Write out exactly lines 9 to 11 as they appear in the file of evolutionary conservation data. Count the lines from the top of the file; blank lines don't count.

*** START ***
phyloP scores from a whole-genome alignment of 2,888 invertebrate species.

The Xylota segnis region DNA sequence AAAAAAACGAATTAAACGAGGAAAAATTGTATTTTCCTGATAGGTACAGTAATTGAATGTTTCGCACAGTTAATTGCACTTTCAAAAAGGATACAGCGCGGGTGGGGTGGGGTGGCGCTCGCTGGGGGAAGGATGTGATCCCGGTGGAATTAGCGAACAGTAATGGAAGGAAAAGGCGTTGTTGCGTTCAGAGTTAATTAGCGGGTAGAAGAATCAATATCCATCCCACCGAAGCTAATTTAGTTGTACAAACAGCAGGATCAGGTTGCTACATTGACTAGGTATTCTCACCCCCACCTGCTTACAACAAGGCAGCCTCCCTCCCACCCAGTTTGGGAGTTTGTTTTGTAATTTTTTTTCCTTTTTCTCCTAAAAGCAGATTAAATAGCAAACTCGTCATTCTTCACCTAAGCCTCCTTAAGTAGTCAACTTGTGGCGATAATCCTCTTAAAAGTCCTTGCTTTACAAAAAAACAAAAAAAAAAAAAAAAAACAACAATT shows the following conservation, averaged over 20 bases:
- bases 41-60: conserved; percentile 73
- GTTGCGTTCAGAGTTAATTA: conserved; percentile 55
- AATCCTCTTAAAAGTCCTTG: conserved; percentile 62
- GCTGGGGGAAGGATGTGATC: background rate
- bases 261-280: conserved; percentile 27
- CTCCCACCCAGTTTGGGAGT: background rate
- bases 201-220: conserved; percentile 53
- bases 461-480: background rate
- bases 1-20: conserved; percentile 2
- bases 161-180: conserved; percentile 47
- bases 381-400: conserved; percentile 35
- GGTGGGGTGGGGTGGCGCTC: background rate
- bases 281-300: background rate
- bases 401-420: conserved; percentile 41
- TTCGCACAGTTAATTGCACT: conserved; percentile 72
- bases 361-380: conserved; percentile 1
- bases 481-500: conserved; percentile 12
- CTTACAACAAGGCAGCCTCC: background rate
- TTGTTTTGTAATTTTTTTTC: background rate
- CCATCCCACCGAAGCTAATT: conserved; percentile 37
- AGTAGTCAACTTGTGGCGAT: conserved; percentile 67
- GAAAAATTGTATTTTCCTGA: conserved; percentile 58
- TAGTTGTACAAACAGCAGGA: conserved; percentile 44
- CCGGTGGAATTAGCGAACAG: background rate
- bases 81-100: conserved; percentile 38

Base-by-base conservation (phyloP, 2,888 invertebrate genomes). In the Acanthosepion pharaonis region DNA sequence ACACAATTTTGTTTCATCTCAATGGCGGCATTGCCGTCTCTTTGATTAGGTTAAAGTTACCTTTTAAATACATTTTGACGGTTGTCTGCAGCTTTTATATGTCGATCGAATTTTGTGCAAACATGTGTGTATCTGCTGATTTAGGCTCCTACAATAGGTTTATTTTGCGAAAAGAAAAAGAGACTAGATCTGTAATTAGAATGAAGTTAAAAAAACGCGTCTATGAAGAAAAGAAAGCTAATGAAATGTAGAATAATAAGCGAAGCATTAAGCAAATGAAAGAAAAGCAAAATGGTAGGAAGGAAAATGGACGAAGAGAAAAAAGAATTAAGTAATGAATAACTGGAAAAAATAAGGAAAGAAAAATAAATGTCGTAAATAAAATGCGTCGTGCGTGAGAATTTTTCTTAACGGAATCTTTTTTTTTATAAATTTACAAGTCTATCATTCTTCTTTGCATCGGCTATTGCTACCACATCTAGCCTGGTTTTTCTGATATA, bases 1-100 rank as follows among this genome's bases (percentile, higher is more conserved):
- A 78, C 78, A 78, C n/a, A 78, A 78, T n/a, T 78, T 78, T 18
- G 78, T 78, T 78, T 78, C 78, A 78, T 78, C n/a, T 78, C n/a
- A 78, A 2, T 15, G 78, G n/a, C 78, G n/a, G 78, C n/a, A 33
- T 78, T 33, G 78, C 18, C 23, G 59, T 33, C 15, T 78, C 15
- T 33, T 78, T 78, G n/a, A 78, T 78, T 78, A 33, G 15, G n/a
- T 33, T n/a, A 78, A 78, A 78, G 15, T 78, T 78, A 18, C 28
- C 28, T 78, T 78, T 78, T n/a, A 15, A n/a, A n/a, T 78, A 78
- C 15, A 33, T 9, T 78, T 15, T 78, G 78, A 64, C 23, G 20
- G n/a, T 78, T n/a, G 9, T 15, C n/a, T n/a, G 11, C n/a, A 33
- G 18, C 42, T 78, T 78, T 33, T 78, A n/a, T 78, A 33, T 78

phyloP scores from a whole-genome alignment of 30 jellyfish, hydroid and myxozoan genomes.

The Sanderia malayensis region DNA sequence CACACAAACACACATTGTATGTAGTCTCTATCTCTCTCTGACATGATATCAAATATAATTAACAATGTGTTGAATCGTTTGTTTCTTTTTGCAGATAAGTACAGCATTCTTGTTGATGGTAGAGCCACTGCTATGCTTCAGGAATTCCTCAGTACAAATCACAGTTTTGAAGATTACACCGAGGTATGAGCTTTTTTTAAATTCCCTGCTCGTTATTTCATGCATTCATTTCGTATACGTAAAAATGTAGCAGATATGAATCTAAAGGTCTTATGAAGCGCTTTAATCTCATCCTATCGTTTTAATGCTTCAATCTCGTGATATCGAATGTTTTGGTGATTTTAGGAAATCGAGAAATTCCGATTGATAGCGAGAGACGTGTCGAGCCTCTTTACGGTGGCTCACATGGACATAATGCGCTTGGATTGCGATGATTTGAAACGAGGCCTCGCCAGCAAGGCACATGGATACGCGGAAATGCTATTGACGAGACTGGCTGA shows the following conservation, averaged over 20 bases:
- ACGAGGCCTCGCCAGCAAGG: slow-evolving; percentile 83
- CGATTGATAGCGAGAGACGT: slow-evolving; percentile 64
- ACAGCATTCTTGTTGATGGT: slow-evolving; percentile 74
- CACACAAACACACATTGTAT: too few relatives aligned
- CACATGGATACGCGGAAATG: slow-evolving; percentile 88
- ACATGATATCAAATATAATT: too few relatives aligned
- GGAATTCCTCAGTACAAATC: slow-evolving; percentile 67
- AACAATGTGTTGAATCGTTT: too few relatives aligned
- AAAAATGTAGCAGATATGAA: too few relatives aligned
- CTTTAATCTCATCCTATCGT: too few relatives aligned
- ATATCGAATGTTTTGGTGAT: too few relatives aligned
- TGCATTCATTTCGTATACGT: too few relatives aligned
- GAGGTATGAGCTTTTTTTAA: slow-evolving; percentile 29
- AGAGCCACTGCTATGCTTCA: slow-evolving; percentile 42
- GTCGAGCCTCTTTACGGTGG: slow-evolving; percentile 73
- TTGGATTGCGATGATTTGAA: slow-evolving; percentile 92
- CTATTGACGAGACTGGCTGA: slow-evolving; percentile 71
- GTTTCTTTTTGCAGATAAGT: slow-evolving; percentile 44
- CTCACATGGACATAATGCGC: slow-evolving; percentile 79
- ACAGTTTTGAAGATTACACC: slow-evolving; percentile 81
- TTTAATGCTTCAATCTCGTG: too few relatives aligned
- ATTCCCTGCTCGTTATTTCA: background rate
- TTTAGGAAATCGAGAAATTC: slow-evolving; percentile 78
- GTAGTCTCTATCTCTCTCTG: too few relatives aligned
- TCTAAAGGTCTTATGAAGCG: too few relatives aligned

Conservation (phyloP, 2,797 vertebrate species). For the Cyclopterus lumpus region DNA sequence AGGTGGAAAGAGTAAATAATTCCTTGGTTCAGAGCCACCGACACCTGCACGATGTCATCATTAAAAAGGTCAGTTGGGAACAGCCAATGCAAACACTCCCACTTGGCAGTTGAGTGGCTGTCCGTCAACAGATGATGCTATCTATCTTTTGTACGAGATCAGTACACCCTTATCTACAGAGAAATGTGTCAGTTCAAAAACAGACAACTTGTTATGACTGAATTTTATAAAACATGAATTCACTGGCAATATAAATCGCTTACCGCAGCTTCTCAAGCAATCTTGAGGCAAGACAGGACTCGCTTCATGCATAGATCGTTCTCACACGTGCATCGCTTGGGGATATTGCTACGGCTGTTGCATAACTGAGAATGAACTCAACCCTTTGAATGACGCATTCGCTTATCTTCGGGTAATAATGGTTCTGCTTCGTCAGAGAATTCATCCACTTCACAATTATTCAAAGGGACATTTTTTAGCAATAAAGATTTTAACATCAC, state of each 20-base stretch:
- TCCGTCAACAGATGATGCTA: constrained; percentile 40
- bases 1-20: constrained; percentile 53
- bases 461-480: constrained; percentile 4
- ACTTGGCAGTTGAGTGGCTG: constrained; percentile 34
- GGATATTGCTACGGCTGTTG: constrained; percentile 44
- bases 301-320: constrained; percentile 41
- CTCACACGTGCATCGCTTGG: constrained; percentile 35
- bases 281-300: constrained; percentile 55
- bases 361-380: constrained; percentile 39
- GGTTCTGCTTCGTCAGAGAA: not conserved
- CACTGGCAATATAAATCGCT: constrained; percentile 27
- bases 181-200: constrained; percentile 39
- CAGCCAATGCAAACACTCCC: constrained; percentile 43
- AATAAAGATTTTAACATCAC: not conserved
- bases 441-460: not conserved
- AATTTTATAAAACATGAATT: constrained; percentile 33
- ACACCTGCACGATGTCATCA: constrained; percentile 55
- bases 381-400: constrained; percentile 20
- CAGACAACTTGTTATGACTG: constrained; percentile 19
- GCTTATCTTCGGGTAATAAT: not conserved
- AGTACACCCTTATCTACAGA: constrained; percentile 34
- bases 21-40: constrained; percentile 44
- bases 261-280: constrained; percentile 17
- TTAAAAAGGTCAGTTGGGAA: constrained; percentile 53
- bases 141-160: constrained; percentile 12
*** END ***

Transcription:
- bases 201-220: conserved; percentile 53
- bases 461-480: background rate
- bases 1-20: conserved; percentile 2